[2] It is next contended that prejudicial error appears in an instruction given as to the meaning of a deadly weapon. In this instruction the following language was used: "A deadly weapon is an object, instrument or weapon which, used in the manner in which it appears to have been used, is capable of producing, and is likely to produce, death or great bodily injury." In People v. Simpson, 87 Cal. App. 2d 359 [196 P.2d 933], the same language was held to be erroneous since the words "in which it appears to have been used" assumed as a fact that a jack was used in some assaulting manner by the defendant, when there was a conflict in the evidence as to whether it had been so used. The weapon here in question was a rifle, but there was a conflict in the evidence as to whether this was used by the defendant or by the constable. The respondent argues that this instruction was not prejudicial since other instructions left it to the jury to decide whether or not the defendant did commit the assault with this weapon. It could not properly be concluded, as a matter of law, that it appeared from the evidence that this gun was used by the defendant in any particular manner and the court should not have implied that it did so appear. The instruction should not have been given in that form.

[3] It is next contended that prejudicial error was committed in admitting the testimony of the arson investigator for the Board of Fire Underwriters as to his conversation with the defendant at the hospital some days after the fire occurred. This conversation was in the presence of a deputy district attorney and a deputy sheriff. It consisted of a number of accusatory statements by the investigator, all of which were unequivocally denied by the defendant. The defendant was asked such questions as: "Then what did you go up there on Saturday night last and set fire to the place for?" "Do you mean to tell me that you do not remember shooting at a man?" and "You mean to tell me that you didn't set fire to that house," and "You don't remember going into the house of your wife and setting fire to it?" The respondent argues that the testimony as to this conversation comes within the exception noted in People v. Turner, 86 Cal. App. 2d 791 [195 P.2d 809], to the effect that any false statements made by a defendant to arresting officers or others, with relation [118 Cal. App. 2d 21] to material facts, may be thus shown. It is argued that in his denials to these questions the defendant denied that he was in Yucaipa on that day, and denied that he owned a gun. There was other evidence that the defendant had been in Yucaipa that day and that he bought a gun that afternoon, but he claimed to have been unconscious during that period, and the admission of this evidence cannot be justified under the rule relied on. A flat denial was made by the defendant as to each of the accusatory statements appearing in this testimony, and the evidence thus admitted not only was hearsay but its main effect was to disclose the firm opinion of the investigator that the defendant had set fire to this house and had fired the gun at the constable. This evidence was inadmissible (People v. Simmons, 28 Cal. 2d 699 [172 P.2d 18]; People v. Reingold, 87 Cal. App. 2d 382 [197 P.2d 175]; People v. Spencer, 78 Cal. App. 2d 652 [178 P.2d 520]), and it would naturally have a prejudicial effect on the jury.

[4] It is next contended that the court committed prejudicial error in permitting the cross-examination of the defendant regarding his former plea of guilty. It is conceded that the fact that a defendant had formerly pleaded guilty is admissible as constituting a confession, but it is argued that the usual rules apply with respect to the admission of confessions, and that it was necessary that it be shown that the confession was voluntary in order to make it admissible. This is the usual rule in that regard. (People v. Jones, 24 Cal. 2d 601 [150 P.2d 801]; People v. Dabb, 32 Cal. 2d 491 [197 P.2d 1]; People v. Liss, 35 Cal. 2d 570 [219 P.2d 789].) There was no attempt here to show that this former plea had been voluntarily made, and the contrary would appear since the trial court had set aside the former plea in a special proceeding, on the ground that it had not been voluntarily made. The respondent argues that the door had been opened for this evidence since the defendant's counsel had brought out the fact, in another connection, that the defendant had spent seven months in jail. The reason why that time had been spent in jail was not material here, and the cross-examination with respect to the former plea should not have been permitted. Whether or not the matter was sufficiently prejudicial in itself to justify a reversal need not be decided.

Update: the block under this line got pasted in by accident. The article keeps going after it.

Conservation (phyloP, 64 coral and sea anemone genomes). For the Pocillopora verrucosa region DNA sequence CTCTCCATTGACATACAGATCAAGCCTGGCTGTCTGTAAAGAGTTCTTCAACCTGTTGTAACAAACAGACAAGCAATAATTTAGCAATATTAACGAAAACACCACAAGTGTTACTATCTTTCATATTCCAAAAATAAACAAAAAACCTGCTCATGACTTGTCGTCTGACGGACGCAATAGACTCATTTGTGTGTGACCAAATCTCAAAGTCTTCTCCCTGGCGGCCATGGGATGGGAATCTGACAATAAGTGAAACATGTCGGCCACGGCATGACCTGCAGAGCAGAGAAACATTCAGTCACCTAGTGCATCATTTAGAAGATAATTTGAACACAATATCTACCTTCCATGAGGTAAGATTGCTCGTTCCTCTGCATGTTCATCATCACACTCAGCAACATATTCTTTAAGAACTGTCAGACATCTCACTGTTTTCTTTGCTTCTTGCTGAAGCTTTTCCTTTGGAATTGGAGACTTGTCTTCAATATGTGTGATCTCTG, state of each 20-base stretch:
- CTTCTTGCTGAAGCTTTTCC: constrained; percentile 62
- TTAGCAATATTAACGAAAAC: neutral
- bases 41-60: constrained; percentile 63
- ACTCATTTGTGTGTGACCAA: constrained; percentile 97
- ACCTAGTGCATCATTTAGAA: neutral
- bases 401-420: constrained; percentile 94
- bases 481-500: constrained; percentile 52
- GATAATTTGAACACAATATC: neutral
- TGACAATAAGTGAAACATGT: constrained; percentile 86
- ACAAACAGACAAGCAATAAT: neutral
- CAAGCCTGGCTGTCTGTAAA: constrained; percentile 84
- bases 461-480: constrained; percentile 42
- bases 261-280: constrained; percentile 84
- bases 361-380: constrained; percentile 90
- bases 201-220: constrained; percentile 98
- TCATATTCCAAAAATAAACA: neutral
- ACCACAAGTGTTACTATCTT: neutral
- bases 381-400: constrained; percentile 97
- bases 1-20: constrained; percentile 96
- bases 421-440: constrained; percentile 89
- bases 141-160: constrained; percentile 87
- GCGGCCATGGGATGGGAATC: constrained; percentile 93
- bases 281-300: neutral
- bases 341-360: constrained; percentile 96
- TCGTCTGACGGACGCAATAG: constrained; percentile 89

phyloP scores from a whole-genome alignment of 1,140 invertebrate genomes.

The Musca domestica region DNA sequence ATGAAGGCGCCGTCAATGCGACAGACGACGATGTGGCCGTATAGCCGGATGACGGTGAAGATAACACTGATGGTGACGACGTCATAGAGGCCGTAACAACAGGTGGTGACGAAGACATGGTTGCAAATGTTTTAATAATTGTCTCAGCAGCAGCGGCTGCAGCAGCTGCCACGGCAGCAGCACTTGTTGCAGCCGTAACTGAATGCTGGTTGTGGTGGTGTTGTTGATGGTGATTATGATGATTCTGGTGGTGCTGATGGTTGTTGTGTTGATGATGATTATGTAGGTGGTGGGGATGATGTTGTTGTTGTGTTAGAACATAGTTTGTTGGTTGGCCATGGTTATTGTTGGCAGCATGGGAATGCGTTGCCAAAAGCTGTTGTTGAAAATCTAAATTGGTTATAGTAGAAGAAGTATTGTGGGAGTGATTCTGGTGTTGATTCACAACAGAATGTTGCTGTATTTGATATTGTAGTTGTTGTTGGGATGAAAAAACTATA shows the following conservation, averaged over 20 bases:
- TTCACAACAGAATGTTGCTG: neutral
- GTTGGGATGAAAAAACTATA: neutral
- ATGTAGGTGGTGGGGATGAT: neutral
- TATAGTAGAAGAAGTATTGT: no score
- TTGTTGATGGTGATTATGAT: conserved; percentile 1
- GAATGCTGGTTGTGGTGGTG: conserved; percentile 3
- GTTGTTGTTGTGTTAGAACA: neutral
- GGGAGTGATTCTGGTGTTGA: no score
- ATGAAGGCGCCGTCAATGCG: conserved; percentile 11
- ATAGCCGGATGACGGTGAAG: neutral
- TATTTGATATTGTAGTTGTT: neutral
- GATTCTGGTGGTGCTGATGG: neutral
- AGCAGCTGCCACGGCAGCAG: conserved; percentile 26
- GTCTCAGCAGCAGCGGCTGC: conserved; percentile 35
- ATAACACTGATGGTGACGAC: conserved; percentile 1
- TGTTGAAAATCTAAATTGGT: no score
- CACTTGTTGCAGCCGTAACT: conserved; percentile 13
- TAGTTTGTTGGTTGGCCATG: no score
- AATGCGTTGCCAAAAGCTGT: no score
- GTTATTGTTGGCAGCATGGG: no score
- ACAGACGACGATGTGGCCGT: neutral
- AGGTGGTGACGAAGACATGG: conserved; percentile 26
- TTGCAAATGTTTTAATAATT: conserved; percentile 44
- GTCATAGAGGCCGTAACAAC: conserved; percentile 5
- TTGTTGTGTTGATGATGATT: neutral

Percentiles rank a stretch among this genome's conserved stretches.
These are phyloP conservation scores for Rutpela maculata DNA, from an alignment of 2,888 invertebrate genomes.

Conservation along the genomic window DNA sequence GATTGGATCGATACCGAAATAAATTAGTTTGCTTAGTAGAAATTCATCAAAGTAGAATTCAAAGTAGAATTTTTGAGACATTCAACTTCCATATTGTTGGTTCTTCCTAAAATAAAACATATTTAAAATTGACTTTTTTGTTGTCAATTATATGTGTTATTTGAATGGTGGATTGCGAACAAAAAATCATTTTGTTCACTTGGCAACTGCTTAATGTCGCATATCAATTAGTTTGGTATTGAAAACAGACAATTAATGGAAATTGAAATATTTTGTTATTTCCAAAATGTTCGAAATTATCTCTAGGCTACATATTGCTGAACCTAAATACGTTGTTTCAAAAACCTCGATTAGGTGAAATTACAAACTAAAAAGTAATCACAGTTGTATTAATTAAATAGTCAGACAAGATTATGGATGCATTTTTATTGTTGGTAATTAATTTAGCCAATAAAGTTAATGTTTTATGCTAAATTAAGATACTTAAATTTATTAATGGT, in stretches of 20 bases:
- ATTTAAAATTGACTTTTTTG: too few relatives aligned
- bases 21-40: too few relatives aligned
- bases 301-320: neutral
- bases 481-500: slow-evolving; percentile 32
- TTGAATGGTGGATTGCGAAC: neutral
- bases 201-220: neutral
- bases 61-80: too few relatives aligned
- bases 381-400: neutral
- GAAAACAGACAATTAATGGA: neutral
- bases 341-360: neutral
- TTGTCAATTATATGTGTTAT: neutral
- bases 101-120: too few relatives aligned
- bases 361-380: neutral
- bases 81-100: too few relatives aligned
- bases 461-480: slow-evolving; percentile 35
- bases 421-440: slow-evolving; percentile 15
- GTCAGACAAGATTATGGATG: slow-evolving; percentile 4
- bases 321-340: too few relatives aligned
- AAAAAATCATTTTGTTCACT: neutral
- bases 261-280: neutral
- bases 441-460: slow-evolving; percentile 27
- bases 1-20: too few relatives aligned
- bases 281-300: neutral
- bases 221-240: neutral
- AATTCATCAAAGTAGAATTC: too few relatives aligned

The defendant raises 11 other points which require no extended discussion, most of them are either without merit or of so little materiality that they could not have affected the verdict. Three of them relate to and are sufficiently covered [118 Cal. App. 2d 22] by the matters already discussed. None of them could be held prejudicial under the circumstances here appearing.

[5] Evidence was improperly admitted indicating that the arson investigator was strongly of the opinion that the defendant had set this fire and had shot at the constable. The other evidence concerning the setting of the fire was entirely circumstantial, and concerning the shooting was conflicting. The former plea of guilty could not be taken as a confession here had it been properly presented, and there was no good reason for bringing it in at all. These matters were especially damaging when taken in connection with the instruction that the burden rested on the defendant to prove by a preponderance of the evidence that he was unconscious at the time the acts charged were committed. The jury would naturally be influenced by the improper evidence, and would naturally feel that the defendant, having previously pleaded guilty, had failed to sustain the burden which, according to the instruction, rested upon him. It must be held that these errors were sufficiently prejudicial to require a reversal.

The judgment and order are reversed and the cause remanded for a new trial.

Griffin, J., and Mussell, J., concurred.